Hundreds of endangered baby giant turtles released into Cambodian river

Hundreds of endangered baby giant turtles released into Cambodian river

This picture from the Wildlife Conservation Society (WCS) Cambodia taken and released on Monday shows people watching as others release Cantor's giant softshell turtle hatchlings into the wild along the Mekong river in Sambour district of Kratie province.
This picture from the Wildlife Conservation Society (WCS) Cambodia taken and released on Monday shows people watching as others release Cantor's giant softshell turtle hatchlings into the wild along the Mekong river in Sambour district of Kratie province.

Hundreds of critically endangered baby giant turtles were released into the Mekong River in Cambodia to mark World Turtle Day on Monday.

Cantor's giant softshell turtles have all but vanished across their former territory in Vietnam and Thailand thanks to poaching and illegal trade, and were only rediscovered in the Southeast Asian country in 2007.

The Wildlife Conservation Society coordinated the release of 580 hatchlings, which can grow to a length of up to 200cm and mainly live buried in the sand and the water, surfacing only twice a day to breathe.

Monks blessed the baby reptiles -- also known as "frog-faced turtles" for their distinctive appearance -- before helping conservationists and eager children send the stout-nosed snappers into the Mekong's muddy waters.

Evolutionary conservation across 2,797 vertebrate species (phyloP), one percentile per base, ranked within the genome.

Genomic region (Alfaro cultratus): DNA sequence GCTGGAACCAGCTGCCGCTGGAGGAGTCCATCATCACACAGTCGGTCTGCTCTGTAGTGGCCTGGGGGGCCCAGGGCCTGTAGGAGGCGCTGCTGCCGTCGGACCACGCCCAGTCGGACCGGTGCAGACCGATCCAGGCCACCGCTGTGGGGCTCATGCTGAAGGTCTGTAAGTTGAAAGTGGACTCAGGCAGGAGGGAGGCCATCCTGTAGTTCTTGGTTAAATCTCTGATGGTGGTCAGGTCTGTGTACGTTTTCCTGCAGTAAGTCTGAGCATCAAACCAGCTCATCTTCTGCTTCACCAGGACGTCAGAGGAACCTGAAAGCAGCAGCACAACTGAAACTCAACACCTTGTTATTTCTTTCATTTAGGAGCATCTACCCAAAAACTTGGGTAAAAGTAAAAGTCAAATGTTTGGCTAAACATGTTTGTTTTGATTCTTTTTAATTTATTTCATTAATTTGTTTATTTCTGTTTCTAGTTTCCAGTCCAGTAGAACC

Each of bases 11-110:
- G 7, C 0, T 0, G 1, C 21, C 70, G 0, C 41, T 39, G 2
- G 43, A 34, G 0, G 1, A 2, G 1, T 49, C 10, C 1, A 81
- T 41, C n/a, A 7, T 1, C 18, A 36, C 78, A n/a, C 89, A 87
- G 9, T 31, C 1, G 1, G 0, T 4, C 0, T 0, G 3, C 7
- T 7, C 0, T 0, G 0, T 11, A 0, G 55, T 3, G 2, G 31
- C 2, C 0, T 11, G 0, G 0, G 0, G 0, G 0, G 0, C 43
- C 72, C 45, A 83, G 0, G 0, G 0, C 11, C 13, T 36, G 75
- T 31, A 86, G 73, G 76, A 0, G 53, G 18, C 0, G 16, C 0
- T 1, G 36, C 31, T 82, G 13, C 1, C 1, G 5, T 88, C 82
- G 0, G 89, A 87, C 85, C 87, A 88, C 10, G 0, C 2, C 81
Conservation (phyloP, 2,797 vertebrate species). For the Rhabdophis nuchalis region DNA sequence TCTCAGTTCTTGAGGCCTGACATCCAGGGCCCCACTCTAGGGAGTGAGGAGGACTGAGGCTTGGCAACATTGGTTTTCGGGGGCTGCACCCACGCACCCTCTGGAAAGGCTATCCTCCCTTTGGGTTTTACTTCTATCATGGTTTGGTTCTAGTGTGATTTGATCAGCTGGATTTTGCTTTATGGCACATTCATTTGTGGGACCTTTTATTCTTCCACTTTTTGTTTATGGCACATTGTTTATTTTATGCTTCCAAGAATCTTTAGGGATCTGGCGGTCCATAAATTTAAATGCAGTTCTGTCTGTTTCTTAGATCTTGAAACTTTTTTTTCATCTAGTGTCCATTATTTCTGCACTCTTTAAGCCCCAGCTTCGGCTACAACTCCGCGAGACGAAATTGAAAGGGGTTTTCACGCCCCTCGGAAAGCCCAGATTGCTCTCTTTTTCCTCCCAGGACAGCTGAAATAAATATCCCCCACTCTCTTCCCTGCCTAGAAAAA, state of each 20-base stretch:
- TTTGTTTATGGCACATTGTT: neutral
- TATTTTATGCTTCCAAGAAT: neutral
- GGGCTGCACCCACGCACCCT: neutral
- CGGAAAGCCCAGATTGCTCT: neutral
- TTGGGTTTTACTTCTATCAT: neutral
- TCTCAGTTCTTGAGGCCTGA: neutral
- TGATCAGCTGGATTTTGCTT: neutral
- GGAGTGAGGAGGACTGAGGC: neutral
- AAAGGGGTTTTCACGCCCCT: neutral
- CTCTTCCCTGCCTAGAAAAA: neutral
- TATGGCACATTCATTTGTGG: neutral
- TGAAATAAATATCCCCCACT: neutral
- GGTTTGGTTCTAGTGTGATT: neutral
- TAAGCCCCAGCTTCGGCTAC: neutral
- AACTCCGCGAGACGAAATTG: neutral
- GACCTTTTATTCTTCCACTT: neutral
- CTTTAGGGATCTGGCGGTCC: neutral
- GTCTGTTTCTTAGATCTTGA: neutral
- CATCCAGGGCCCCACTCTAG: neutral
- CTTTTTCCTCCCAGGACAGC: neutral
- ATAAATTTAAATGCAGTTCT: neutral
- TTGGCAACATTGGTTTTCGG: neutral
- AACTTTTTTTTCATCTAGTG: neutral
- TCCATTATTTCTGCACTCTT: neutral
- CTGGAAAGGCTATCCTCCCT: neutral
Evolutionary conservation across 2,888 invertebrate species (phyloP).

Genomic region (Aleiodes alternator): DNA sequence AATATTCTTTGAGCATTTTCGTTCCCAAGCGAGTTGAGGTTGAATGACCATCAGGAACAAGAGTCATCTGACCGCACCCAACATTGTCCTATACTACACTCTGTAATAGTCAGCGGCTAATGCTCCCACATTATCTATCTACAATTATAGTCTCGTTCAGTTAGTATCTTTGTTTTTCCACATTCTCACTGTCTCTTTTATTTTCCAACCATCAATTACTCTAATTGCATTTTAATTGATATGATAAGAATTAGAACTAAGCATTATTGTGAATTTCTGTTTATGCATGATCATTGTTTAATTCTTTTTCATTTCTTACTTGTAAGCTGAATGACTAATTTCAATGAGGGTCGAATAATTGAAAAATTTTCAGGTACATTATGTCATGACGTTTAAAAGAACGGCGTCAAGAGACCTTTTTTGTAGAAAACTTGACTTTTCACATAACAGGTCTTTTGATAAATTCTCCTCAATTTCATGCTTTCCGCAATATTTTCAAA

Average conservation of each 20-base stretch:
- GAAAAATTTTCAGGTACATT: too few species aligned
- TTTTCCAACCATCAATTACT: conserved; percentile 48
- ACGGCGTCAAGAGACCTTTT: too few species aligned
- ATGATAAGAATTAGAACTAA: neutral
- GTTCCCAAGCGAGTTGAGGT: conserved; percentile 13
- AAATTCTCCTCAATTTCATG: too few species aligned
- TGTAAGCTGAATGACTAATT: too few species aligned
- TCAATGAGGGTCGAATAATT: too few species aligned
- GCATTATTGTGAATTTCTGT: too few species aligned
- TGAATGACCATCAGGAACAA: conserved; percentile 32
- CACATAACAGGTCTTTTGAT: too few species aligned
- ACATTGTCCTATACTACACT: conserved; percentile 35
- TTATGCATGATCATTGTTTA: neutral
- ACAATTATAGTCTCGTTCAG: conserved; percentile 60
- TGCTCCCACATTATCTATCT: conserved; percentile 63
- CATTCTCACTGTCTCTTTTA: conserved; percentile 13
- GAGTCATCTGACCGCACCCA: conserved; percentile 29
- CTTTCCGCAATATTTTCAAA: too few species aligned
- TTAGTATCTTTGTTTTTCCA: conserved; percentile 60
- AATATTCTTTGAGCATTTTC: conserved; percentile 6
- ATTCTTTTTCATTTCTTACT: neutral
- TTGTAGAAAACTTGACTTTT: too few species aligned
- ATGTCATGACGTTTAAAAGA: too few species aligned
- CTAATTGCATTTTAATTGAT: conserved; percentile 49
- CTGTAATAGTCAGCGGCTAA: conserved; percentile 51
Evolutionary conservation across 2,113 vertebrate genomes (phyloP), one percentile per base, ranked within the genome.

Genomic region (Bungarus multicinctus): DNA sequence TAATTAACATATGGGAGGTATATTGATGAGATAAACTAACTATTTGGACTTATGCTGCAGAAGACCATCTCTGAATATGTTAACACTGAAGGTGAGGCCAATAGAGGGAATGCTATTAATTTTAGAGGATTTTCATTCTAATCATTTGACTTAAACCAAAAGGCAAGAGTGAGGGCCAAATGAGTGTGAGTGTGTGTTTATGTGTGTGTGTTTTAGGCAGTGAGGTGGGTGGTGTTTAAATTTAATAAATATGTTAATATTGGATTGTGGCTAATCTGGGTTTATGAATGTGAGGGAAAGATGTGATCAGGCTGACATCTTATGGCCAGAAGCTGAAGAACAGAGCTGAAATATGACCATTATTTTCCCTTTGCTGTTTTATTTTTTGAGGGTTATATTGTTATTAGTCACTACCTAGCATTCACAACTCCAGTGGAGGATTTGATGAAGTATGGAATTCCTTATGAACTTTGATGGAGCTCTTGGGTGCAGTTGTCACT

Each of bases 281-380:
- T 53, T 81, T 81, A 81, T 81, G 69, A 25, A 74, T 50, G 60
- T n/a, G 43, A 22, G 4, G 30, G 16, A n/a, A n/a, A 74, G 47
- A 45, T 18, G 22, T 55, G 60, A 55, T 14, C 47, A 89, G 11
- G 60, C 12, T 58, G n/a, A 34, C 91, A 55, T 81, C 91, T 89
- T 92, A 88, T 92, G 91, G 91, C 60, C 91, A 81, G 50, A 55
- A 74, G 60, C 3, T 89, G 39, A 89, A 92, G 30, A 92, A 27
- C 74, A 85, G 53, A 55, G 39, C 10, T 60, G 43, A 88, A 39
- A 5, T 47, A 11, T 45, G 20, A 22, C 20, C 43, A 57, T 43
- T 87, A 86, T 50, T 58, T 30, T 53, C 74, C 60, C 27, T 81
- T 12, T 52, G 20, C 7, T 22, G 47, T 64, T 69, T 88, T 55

The creatures are among a batch of 982 turtles rescued as eggs -- to protect them from the dangers which threaten the species' numbers -- carefully incubated, hatched, and then released.

 

This picture from the Wildlife Conservation Society (WCS) Cambodia taken and released on May 23, 2022 shows Cantor's giant softshell turtle hatchlings before they are released into the wild along the Mekong river in Sambour district of Kratie province. (AFP photo / Wildlife Conservation Society)

Ken Sereyrotha, country program director for WCS Cambodia, said significant progress had been made in protecting the animal in the country but more work was needed.

"This species is being threatened by illegal hunting and trafficking," he said.

The WCS and Cambodia's department of fisheries conservation of fisheries administration has found and rescued more than 2,000 eggs this year -- with the teams hopeful the remainder will eventually hatch.

Ouk Vibol, director of the fisheries department, urged local stakeholders to continue the conversation work, and promised that "those who still trade protected species will face legal action."

Last year, the teams managed to nurture and then release around 1,300 hatchlings into the wild.

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